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Breaking the Color Barrier: The U.S. Naval Academy's First Black Midshipmen and the Struggle for Racial Equality

4.3 out of 5 stars 6 customer reviews
ISBN-13: 858-0000289312
ISBN-10: 0814740138
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Editorial Reviews

Review

“This detailed story is one that has been long overdue in being told. Dr. Schneller has told it exceedingly well.”
-Proceedings/U.S. Naval Institute



“Not only has [Schneller] given us his remarkable insight into one man's story of courage, perseverance and determination, but he has framed that dramatic experience within the larger narration of American race relations in the twentieth century…. Anyone desiring a more complete understanding of African Americans' struggle to desegregate the armed forces will find this book indispensable.”

-Journal of American History

“A marvelous book. Schneller takes what might first appear to be a fairly narrow topic and offers a sweeping, well-researched account which places the question of race at the Naval Academy in the context of the Navy and the nation.”
-International Journal of Maritime History



“This richly researched and judiciously written study facilitates deeper comprehension of how institutional racism preserved white hegemony in the U.S. Navy until Midshipman Wesley Brown detonated its color barrier.”
-Darlene Clark Hine,author of A Shining Thread of Hope: The History of Black Women in America



“Describes for the first time the difficulties Wesley Brown endured and the concerted effort by a ‘tight knot’ of Southern upperclassmen to oust him using racial epithets, ostracism, and demerits.”
-Washington Post

About the Author

Robert J. Schneller Jr. is an official historian in the Contemporary History Branch of the U.S. Navy’s Naval Historical Center and holds a Ph.D. in military history from Duke University. He is an award-winning biographer and historian, and has published several books on American naval history, including Shield and Sword: The United States Navy and the Persian Gulf War, and A Quest for Glory: A Biography of Rear Admiral John A. Dahlgren. He lives in Washington, D.C.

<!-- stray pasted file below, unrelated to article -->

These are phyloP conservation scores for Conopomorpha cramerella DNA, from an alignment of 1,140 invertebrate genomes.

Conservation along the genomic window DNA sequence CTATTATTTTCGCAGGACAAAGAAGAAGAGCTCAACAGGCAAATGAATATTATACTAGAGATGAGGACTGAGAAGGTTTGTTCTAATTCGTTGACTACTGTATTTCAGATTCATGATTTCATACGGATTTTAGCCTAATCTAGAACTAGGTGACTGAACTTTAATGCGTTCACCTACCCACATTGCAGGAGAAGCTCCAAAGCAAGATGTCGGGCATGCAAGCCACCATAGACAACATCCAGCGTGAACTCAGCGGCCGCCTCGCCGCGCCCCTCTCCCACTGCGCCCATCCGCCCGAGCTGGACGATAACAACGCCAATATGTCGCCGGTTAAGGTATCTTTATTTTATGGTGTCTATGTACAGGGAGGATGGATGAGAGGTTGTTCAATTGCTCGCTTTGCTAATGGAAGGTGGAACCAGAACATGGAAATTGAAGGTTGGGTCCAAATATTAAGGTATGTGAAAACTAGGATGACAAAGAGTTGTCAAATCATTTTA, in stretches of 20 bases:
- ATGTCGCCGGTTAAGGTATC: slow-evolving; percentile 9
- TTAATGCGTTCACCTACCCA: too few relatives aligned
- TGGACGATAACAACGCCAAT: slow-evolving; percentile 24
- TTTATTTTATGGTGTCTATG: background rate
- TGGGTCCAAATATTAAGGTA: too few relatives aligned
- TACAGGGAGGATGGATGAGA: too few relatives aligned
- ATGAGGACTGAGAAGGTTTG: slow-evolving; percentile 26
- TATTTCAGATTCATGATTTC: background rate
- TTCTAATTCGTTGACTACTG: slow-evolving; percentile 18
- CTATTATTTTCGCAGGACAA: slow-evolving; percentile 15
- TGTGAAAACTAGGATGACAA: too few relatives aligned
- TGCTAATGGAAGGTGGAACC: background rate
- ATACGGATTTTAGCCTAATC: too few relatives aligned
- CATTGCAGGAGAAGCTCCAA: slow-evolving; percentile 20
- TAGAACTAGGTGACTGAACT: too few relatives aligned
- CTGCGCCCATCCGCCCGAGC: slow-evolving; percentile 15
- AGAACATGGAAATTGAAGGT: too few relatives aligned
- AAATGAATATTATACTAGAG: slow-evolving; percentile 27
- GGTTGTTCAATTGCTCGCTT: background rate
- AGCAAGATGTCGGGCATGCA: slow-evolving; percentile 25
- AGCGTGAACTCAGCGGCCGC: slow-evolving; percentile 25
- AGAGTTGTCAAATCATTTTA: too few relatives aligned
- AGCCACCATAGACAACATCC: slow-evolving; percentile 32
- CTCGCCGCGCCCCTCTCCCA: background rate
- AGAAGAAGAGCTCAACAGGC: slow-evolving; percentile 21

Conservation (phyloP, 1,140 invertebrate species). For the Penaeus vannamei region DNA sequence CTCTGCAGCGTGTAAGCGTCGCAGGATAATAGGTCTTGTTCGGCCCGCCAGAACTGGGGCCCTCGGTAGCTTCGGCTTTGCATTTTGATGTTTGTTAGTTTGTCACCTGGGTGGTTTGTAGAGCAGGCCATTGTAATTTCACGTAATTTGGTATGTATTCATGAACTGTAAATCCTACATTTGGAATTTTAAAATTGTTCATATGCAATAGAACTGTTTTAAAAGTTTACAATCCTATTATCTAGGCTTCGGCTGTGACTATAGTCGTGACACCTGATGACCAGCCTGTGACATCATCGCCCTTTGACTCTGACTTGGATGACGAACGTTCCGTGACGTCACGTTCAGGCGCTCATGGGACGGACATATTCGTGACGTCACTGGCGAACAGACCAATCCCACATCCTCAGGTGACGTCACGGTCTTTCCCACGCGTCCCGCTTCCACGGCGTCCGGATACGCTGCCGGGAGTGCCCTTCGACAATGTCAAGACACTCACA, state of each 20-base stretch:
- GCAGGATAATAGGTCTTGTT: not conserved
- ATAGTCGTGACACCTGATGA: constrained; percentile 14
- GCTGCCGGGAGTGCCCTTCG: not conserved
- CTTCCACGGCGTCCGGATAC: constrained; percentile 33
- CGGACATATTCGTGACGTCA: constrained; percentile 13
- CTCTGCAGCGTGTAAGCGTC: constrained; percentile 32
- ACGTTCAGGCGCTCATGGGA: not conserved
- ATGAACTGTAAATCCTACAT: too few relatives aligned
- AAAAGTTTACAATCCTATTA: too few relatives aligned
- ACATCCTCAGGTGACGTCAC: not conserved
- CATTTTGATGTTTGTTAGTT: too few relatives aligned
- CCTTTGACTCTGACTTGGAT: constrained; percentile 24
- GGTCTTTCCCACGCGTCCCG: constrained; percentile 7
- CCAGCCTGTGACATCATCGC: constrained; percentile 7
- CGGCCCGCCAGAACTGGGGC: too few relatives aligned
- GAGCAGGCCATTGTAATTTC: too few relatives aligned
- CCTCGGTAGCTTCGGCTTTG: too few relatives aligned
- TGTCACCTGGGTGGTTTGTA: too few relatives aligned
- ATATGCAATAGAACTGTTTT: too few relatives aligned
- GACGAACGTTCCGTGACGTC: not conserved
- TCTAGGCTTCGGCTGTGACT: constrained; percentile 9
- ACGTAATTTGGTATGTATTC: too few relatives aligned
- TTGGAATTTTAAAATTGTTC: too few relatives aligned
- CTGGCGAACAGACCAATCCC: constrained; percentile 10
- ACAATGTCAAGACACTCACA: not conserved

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Product Details

  • Hardcover: 331 pages
  • Publisher: NYU Press (April 1, 2005)
  • Language: English
  • ISBN-10: 0814740138
  • ISBN-13: 978-0814740132
  • Product Dimensions: 6 x 0.9 x 9 inches
  • Shipping Weight: 1.3 pounds (View shipping rates and policies)
  • Average Customer Review: 4.3 out of 5 stars  See all reviews (6 customer reviews)
  • Amazon Best Sellers Rank: #2,476,535 in Books (See Top 100 in Books)

Customer Reviews

Top Customer Reviews

By John Matlock on April 21, 2005
Format: Hardcover
The civil rights history of the United States has a number of people, such as Martin Luther King, that stand out as giants among men. While certainly important in the struggle for civil rights, the whole movement was as much dependent on an awful lot of lessor known, even unknown people: Charleen Hunter, the little girl going to school in Little Rock; Rosa Parks, the lady riding the bus in Montgomery.

This book brings another to the fore, Wesley Brown, the first African American to graduate from the United States Naval Academy. His is a story of undue harassment by southern students, and a strength that I don't think I would have had. It's a story worth telling and well told in this new book.

What the book doesn't mention is that after graduating Mr. Brown remained in the Navy until he retired in 1969 as Lt. Commander. To further honor Mr. Brown, the Navy is now intended to build the Wesley Brown Field House at the academy.
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Format: Hardcover Verified Purchase
I knew this person. We went to the same high school. He was always cool under pressure. The Naval academy named a gym for him. THIS IS A MUST READ FOR ALL BLACKS..
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Format: Hardcover Verified Purchase
This book was a great help in unraveling the mysteries of my father, and his time is the service,
that he never talked about.
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